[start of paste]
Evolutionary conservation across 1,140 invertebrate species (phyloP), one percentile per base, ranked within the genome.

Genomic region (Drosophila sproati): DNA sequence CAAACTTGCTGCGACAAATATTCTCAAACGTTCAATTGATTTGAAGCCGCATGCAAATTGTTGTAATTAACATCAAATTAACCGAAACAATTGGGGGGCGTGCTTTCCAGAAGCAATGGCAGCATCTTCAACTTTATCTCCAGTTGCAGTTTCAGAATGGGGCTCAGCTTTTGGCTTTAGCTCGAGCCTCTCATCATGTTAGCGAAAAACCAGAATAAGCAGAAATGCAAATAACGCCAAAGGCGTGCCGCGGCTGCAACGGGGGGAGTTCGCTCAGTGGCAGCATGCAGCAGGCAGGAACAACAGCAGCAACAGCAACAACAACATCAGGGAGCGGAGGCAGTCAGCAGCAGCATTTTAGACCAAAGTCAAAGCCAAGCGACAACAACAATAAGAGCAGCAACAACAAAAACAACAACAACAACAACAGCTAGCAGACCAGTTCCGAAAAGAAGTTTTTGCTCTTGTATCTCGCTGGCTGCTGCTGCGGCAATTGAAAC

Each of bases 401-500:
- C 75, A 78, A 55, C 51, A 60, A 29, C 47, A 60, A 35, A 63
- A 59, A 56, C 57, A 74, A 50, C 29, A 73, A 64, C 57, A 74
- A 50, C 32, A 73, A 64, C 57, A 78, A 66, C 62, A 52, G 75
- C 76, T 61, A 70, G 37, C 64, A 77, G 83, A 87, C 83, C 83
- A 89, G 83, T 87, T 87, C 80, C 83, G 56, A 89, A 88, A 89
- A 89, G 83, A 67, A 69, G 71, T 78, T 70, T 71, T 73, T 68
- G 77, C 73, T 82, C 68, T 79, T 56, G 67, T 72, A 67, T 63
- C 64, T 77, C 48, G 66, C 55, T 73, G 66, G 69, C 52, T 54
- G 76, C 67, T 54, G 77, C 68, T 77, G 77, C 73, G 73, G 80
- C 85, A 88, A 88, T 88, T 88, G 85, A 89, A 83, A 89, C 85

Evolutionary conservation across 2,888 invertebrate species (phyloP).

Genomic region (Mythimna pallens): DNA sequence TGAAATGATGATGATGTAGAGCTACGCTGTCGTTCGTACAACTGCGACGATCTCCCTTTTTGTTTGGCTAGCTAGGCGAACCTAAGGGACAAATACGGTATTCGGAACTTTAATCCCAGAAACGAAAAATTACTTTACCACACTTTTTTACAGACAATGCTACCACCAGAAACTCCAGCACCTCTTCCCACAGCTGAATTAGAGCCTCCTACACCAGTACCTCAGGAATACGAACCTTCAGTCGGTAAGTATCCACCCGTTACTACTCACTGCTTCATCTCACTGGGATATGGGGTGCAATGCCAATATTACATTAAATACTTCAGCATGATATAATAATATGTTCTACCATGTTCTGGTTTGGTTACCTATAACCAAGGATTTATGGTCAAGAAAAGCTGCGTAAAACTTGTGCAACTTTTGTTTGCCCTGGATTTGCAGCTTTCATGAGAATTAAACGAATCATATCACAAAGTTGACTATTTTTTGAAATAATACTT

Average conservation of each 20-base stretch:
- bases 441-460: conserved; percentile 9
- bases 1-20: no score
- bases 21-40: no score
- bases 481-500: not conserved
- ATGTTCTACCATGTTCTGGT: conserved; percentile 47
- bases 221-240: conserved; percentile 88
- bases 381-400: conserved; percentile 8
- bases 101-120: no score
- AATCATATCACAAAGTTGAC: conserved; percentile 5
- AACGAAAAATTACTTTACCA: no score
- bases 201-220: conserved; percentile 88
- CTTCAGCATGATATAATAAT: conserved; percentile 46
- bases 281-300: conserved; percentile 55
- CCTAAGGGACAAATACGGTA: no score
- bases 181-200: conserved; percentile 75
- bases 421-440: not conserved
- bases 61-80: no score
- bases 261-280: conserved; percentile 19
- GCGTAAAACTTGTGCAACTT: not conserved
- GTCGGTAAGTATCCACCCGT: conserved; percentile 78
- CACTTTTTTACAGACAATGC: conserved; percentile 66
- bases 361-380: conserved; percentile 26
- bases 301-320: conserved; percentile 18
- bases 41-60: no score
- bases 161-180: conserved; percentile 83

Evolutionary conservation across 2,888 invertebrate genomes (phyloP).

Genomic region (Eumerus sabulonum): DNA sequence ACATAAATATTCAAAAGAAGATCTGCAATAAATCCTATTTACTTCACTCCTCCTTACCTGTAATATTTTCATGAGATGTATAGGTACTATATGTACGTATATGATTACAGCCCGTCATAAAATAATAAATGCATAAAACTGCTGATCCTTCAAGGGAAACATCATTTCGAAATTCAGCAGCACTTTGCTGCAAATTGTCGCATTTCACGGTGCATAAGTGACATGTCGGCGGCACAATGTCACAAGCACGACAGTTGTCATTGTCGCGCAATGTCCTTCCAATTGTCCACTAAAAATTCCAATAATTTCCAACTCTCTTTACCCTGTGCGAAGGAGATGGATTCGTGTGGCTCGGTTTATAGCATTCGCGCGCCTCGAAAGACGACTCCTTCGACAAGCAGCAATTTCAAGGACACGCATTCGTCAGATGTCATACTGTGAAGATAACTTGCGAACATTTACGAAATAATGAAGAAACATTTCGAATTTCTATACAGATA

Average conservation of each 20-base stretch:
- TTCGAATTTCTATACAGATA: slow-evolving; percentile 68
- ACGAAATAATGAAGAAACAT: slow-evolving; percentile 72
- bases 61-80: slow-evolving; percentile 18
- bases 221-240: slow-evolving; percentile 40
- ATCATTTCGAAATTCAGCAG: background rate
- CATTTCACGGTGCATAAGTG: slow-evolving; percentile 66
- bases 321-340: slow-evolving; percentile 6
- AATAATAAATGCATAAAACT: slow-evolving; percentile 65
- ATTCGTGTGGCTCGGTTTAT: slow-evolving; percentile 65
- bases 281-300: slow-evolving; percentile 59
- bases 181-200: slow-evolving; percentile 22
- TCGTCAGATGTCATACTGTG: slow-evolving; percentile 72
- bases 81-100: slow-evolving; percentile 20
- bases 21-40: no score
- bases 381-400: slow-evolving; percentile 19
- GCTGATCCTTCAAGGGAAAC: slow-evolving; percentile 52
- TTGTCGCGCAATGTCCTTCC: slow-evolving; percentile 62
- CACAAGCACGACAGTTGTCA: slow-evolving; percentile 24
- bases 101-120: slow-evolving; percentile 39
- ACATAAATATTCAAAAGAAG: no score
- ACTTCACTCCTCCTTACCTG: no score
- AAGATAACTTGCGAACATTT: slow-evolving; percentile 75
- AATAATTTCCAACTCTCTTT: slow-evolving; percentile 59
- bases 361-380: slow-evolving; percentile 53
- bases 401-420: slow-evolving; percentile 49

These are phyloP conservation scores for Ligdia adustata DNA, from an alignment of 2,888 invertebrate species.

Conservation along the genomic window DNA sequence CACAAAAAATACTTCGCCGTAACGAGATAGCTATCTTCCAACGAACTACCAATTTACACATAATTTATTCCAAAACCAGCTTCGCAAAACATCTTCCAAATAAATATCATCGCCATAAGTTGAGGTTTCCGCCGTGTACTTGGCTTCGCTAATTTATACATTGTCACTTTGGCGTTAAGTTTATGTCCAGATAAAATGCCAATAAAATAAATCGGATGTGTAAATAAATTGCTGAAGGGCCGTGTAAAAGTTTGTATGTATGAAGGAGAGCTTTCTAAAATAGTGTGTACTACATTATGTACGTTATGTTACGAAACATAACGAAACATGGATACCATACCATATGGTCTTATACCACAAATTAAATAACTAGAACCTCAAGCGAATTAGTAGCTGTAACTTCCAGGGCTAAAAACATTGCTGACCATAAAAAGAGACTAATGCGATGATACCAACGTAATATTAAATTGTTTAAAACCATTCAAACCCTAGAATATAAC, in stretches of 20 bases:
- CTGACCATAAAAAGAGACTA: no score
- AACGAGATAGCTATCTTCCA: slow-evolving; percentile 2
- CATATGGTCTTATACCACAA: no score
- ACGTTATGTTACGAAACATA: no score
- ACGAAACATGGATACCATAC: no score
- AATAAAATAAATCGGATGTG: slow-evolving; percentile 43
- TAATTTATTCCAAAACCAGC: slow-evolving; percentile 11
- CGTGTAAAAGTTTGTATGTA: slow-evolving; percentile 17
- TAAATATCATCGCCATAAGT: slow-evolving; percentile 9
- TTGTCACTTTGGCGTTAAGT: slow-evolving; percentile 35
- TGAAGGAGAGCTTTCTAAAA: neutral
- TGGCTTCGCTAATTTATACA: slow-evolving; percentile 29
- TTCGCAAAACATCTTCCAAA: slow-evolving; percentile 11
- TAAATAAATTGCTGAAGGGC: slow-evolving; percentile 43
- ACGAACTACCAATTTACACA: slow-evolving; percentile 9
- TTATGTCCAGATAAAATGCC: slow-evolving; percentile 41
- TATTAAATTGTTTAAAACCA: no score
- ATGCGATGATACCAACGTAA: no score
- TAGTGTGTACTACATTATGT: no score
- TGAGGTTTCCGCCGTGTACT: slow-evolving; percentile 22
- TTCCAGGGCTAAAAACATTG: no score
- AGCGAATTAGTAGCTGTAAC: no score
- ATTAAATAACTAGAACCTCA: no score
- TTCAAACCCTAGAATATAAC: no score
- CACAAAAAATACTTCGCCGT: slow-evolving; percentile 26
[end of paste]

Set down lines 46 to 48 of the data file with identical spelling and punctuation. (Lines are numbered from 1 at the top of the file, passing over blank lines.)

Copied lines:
- ACGAAATAATGAAGAAACAT: slow-evolving; percentile 72
- bases 61-80: slow-evolving; percentile 18
- bases 221-240: slow-evolving; percentile 40